"The Perks of Being a Wallflower" blooms in on-screen adaptation
Published: Friday, October 5, 2012
Updated: Friday, October 5, 2012 15:10
The beloved book “The Perks of Being a Wallflower” was adapted to the big screen this year. It is a quiet film that is lovely, heart wrenching, and tender. While it is nothing groundbreaking, it is an extremely enjoyable movie that is very worth seeing.
The film follows the quirky friendship of three troubled teenagers, Charlie (Logan Lerman), Sam (Emma Watson), and Patrick (Ezra Miller). When the movie begins, Charlie is starting high school, struggling with feeling alone – until he meets a group of other “wallflowers.” The other “misfits” introduce him to a world of friendship and honesty that he had never known. He is opened up for the first time to the painful and troubled past of others and confronts the trauma in his own.
“Wallflower” explores drug use, suicide, heartbreak and abuse with an air of dignity and grace that is very touching. It shies away from nothing and, in turn, allows all people, regardless of age, a chance to relate to the story. It steers clear of melodrama in order to drive an even sharper sadness into the hearts of its audience.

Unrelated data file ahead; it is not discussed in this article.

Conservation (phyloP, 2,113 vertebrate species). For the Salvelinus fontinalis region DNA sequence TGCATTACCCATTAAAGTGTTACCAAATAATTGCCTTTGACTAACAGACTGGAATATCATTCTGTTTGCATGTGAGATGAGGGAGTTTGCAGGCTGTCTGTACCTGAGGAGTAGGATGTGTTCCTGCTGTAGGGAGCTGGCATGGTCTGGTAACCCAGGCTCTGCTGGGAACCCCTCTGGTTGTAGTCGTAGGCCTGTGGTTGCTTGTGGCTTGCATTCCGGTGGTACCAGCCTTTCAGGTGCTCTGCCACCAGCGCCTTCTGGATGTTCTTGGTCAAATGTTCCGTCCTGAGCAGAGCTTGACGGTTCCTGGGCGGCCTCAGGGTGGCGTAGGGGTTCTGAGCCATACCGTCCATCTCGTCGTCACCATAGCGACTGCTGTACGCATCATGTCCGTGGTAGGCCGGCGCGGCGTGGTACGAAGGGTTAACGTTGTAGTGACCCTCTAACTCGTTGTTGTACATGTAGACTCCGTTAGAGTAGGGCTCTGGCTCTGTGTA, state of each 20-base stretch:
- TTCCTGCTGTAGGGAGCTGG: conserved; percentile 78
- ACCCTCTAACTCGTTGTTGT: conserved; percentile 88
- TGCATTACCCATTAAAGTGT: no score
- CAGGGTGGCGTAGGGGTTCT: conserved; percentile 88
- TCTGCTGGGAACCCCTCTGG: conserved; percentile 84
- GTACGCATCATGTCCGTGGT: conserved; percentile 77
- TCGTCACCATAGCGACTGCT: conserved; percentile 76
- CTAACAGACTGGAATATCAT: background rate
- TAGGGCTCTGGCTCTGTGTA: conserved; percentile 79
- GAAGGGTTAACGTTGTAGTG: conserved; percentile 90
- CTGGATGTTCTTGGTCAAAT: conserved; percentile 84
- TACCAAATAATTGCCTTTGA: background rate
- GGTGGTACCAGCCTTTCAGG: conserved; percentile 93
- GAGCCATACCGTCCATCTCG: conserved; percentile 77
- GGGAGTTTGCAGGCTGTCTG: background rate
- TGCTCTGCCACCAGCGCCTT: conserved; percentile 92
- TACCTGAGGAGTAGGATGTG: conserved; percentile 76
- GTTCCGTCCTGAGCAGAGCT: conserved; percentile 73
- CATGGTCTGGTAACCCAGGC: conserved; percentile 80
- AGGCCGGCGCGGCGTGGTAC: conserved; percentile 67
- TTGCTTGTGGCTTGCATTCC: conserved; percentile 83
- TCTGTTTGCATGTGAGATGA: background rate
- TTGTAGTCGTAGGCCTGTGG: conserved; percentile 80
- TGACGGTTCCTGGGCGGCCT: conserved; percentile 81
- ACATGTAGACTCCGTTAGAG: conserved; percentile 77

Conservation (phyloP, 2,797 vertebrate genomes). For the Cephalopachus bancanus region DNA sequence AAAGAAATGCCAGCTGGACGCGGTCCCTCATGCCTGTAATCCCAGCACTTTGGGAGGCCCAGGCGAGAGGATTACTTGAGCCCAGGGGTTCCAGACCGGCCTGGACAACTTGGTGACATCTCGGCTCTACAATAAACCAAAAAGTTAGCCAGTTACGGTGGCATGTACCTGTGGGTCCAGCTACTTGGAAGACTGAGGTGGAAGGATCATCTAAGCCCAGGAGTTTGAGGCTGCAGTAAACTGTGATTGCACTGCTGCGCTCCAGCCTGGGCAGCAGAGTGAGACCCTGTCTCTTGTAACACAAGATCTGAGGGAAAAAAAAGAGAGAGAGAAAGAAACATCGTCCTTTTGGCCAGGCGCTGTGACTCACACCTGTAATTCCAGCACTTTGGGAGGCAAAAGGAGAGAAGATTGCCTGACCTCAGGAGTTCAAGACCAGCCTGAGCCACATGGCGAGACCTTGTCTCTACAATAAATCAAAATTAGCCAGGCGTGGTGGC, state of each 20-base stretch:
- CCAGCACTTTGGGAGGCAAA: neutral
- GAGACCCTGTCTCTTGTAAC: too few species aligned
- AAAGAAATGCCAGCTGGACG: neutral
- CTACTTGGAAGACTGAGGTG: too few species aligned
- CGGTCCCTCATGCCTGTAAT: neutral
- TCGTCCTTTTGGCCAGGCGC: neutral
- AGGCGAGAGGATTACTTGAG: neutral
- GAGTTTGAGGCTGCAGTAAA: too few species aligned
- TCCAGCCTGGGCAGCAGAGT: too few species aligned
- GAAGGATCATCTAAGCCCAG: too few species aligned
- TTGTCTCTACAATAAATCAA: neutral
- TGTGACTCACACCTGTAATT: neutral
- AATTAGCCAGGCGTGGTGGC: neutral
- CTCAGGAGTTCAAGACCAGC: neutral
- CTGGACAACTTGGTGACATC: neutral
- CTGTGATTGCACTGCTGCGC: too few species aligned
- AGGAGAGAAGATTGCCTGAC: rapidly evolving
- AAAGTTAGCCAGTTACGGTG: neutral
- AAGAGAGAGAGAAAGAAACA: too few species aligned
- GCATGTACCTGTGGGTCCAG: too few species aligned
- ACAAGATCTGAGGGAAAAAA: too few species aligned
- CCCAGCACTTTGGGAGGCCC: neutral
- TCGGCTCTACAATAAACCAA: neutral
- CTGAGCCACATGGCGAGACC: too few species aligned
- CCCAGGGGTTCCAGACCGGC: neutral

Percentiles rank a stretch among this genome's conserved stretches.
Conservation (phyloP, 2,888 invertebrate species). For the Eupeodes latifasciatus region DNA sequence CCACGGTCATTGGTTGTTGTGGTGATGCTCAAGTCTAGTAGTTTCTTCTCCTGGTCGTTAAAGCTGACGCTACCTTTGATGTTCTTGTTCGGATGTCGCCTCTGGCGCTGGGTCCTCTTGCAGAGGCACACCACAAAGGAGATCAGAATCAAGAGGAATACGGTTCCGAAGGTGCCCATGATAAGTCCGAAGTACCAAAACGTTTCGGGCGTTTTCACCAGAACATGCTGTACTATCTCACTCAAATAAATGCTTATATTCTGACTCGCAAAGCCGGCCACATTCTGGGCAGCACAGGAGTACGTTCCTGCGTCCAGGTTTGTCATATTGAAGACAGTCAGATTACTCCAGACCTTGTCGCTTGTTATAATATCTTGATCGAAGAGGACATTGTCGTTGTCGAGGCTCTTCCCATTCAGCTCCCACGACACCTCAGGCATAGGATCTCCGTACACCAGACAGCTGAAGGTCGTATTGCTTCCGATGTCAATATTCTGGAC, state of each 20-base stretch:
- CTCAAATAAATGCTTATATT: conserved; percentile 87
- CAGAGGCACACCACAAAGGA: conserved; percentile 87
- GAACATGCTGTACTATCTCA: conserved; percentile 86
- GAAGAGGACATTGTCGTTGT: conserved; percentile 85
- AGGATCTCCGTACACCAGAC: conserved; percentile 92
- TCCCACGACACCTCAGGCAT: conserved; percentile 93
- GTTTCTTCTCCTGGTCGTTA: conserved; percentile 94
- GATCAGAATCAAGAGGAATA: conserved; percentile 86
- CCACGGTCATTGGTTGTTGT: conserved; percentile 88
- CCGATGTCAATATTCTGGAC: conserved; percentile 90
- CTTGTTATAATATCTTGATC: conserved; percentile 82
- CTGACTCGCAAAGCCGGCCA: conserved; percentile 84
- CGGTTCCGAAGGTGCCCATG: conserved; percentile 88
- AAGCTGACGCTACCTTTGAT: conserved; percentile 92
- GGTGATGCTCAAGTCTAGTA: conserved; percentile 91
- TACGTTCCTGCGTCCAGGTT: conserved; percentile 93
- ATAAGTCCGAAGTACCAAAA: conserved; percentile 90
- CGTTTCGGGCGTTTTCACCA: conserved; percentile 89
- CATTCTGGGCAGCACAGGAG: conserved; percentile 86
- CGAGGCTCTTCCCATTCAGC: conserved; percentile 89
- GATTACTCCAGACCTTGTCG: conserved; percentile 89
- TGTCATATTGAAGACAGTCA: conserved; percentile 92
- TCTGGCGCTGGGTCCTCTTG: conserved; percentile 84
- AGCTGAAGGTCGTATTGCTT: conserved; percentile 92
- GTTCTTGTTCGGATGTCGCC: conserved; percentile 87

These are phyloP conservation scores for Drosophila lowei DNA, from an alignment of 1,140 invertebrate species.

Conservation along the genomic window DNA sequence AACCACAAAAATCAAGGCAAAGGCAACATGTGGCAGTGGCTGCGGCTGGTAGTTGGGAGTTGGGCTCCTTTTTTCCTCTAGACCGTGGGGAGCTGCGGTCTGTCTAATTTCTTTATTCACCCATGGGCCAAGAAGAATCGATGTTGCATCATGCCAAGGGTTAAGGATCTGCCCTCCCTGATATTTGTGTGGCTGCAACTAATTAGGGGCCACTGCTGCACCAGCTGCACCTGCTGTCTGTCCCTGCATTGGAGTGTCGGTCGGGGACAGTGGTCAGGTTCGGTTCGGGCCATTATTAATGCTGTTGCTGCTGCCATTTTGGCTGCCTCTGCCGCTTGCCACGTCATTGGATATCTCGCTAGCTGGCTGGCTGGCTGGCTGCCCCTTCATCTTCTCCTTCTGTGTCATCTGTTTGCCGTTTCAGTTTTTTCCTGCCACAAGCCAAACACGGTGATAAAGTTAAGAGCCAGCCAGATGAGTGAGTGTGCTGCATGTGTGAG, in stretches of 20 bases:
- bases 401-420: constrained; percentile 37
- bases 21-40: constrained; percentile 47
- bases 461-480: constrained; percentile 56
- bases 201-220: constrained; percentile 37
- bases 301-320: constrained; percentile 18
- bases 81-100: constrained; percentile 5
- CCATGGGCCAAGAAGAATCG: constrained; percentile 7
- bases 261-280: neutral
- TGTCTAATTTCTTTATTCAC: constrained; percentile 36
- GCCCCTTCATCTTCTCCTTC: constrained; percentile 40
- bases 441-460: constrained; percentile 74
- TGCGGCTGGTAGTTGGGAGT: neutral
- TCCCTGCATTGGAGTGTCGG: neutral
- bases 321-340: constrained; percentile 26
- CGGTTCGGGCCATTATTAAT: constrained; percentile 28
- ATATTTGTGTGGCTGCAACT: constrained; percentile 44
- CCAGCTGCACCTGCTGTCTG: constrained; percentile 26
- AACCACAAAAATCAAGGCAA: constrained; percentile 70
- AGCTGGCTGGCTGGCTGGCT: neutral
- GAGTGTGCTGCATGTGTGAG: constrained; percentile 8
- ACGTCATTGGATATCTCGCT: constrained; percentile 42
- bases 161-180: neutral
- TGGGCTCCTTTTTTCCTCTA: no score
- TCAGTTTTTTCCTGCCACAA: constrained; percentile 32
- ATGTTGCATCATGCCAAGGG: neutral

Every actor delivers a nuanced and solid performance, though it is Emma Watson who truly shines. On a technical level, her American accent is flawless. It enhances, rather than draws away, from her performance; it is a testament to her versatility and her acting abilities. She paints the perfect portrait of a girl who is living on the tip of an iceberg, trying to maintain a stable life despite her history. Her troubled past, while not visible in the film, is palpable. Her troubles become apparent in her every line and movement, in her very being. Watson’s work is impressive and adds an incredibly intriguing dimension to the movie.
Logan Lerman had a difficult task at hand when it came to portraying Charlie. He did a very commendable job, though there was “something” lacking from his performance. Charlie is a troubled and quiet teen. While Lerman provides a wonderful and subtle portrayal, there is a certain tumultuousness that the character of Charlie needed that Lerman did not provide. At times, his subtlety, which may be intended as a sort of numbness, can be mistaken for a lack of acting abilities. All negativity aside, though, Lerman delivers a wonderful performance of a boy who confronts his demons and starts to come alive for the very first time.
Paul Rudd also makes a small, but dynamic appearance as Charlie’s teacher. He adds warmth to the film that was vital and delightful. His appearances were a breath of fresh air that framed and intensified troubling moments.
“The Perks of Being a Wallflower” is an “off the beaten trail” kind of movie that is nuanced and digestible. It is enriching but does not shove its message down the audiences’ throats. The movie is subtle but contains a world of energy that drives it forward and marches it straight to the heart. It is a quietly vivacious film that is more than worth a visit to the theater.